“When we’re on stage, there’s something magical. I don’t feel any pain or anything really. You’re like in this zone.
“Songs tend to be faster live. Like ‘Fight Fire With Fire’ – if I listen to the live recording I’ll think, ‘Who’s playing that?! Frigging chipmunks?!’ [imitates chipmunks]
“I couldn’t play along with it. There’s something that happens live.”
During a Bass Guitar interview earlier this year, bassist Rob Trujillo also said things a bit get out of hand live, pointing out:
“Actually, I developed a three-finger technique to keep up with the pace on some of the songs. When we play live, things get faster, it’s a natural occurrence with Lars and the guys.
“No disrespect – it’s just something that happens with all the energy. So sometimes I’ll play a three-finger gallop technique that starts off with my ring finger and rotates.
“That way I can stay right in the pocket with James and Lars. But I had to learn all this. It was like I was lost when I first joined the band.”
During the remainder of the WRIF interview, Hetfield was asked about how many tracks the band composed during “Hardwired… To Self-Destruct” sessions that ultimately didn’t make the final cut. He replied:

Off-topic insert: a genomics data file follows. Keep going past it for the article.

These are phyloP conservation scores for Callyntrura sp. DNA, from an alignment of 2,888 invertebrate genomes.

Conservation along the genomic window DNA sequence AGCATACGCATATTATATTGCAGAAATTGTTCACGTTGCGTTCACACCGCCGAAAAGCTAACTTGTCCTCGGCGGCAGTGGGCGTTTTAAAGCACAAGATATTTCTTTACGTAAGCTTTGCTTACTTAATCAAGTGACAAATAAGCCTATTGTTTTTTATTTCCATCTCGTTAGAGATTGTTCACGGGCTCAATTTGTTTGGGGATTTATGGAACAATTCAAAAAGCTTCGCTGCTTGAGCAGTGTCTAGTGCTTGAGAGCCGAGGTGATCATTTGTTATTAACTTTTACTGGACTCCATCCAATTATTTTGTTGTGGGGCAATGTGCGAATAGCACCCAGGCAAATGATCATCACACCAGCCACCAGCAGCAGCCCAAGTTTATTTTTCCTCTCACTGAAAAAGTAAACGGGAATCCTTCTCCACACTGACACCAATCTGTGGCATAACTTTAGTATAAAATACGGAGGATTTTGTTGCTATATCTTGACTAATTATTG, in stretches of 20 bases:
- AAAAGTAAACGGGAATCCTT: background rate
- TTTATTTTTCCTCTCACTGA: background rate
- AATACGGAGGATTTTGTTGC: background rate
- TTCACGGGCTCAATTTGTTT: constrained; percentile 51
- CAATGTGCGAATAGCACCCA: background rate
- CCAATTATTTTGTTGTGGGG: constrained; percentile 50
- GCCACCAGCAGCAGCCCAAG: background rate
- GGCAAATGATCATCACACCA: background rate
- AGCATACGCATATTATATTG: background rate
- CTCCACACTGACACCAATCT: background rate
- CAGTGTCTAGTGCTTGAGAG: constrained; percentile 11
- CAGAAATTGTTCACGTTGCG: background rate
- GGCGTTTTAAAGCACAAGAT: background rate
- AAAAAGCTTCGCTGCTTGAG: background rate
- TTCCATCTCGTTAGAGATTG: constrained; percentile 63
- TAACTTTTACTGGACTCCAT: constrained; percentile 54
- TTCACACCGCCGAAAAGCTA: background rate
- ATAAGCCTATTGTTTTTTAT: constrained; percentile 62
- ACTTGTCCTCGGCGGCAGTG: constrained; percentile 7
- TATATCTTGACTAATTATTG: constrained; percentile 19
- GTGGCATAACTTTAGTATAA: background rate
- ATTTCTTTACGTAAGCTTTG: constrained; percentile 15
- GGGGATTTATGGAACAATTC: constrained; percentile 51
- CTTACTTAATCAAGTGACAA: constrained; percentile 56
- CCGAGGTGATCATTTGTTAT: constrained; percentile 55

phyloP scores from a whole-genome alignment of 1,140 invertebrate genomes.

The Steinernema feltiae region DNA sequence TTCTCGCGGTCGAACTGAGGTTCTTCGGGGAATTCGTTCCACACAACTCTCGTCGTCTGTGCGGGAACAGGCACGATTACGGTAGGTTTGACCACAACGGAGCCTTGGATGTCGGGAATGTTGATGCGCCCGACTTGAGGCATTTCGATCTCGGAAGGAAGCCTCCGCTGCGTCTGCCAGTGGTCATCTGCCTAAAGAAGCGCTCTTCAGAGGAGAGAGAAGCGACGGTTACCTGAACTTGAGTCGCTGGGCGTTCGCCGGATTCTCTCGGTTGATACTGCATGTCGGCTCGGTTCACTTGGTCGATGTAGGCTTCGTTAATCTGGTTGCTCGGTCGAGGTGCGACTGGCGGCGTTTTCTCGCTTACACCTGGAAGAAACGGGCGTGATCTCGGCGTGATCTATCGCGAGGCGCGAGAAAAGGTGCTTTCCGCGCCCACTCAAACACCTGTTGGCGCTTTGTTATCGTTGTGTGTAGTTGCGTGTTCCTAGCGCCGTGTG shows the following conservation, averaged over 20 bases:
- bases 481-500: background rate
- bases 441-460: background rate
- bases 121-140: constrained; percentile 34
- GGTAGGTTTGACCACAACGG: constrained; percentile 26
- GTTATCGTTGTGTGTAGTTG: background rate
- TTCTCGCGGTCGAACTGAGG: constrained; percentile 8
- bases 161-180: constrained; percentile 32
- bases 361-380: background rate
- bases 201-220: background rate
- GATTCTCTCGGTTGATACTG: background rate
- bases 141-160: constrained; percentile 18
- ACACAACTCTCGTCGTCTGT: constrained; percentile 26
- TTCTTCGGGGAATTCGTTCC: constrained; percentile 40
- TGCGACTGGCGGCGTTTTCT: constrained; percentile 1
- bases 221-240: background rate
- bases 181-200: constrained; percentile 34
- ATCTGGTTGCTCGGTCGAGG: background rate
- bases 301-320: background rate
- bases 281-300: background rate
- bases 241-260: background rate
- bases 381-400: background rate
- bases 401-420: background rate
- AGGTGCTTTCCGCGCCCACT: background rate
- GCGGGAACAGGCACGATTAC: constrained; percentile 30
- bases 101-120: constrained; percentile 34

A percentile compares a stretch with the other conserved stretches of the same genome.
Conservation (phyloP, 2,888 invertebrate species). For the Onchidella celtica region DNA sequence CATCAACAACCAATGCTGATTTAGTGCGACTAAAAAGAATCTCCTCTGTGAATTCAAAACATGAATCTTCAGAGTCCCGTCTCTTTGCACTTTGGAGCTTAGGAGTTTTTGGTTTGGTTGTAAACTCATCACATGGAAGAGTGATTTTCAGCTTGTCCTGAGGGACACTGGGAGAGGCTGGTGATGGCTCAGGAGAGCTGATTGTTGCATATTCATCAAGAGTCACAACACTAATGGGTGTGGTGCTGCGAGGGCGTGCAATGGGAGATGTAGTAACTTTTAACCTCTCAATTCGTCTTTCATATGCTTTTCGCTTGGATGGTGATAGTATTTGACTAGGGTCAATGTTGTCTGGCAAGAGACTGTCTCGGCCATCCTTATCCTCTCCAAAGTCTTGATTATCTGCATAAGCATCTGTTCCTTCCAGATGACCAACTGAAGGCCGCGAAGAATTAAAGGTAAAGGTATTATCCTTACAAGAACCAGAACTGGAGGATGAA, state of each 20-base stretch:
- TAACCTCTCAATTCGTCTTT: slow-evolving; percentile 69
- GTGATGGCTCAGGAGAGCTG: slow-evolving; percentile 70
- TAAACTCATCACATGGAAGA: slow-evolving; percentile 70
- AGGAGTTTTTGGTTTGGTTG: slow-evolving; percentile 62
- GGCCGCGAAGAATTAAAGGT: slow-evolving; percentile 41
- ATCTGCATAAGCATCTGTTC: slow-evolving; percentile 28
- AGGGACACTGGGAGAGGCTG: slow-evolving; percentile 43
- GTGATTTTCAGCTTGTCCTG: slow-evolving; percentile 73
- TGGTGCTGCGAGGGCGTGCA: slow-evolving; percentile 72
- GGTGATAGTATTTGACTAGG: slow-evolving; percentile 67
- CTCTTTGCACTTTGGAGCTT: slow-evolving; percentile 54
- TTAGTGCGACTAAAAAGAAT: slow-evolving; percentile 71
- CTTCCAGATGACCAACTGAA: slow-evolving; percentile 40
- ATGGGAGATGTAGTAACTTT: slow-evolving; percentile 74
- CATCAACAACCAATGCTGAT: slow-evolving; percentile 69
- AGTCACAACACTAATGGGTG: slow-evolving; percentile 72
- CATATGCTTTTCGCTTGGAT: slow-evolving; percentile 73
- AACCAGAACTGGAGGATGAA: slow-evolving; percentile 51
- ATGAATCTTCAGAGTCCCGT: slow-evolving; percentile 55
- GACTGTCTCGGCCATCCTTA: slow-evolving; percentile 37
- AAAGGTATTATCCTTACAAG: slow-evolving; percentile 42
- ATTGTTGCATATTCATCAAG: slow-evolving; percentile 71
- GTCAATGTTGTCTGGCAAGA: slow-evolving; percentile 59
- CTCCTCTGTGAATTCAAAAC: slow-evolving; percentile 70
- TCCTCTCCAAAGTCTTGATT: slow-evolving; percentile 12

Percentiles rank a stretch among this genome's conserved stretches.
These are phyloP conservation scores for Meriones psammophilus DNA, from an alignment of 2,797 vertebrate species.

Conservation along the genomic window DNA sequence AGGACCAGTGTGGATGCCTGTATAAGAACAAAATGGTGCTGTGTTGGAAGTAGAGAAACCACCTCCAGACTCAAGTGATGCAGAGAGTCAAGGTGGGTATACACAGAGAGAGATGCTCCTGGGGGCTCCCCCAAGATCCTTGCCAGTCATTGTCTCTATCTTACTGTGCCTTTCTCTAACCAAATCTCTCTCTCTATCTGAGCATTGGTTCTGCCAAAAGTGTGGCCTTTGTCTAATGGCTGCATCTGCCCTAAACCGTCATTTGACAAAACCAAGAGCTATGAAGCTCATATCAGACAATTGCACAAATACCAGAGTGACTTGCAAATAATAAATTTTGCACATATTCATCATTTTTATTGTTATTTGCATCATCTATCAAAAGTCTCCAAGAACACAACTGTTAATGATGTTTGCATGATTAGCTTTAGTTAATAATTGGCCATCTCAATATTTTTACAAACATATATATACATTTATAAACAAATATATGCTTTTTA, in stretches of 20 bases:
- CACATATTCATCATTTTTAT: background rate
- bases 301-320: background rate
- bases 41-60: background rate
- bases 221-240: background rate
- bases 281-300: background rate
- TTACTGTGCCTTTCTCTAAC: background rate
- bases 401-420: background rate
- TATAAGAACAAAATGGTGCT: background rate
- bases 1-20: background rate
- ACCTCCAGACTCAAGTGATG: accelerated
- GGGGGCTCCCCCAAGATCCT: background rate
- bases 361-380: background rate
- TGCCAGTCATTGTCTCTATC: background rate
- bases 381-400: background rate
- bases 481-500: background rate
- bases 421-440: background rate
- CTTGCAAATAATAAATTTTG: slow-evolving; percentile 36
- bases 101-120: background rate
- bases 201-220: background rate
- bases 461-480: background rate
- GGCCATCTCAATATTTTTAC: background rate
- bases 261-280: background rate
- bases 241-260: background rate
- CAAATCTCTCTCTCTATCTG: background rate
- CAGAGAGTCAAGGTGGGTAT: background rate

“What we’ve done on other albums also is we’ll write as many riffs as we have. We’ve got 40 riffs…
“Maybe this time, I think, I stopped it around 24. I said ‘Come on, there’s some good stuff here.’
“So usually we start developing [the riffs], and then there are the other ones that you can kind of tell aren’t going to go anywhere.
“They’re like car parts. You start picking riffs off them, or, ‘Hey, there’s a great set of headlights, or something.’
“We’ll use it for that song or the intro, or whatever it may be. So they kinda all get picked and it’s like you get the Frankenstein of songs. You get all the best parts. That’s how that goes.”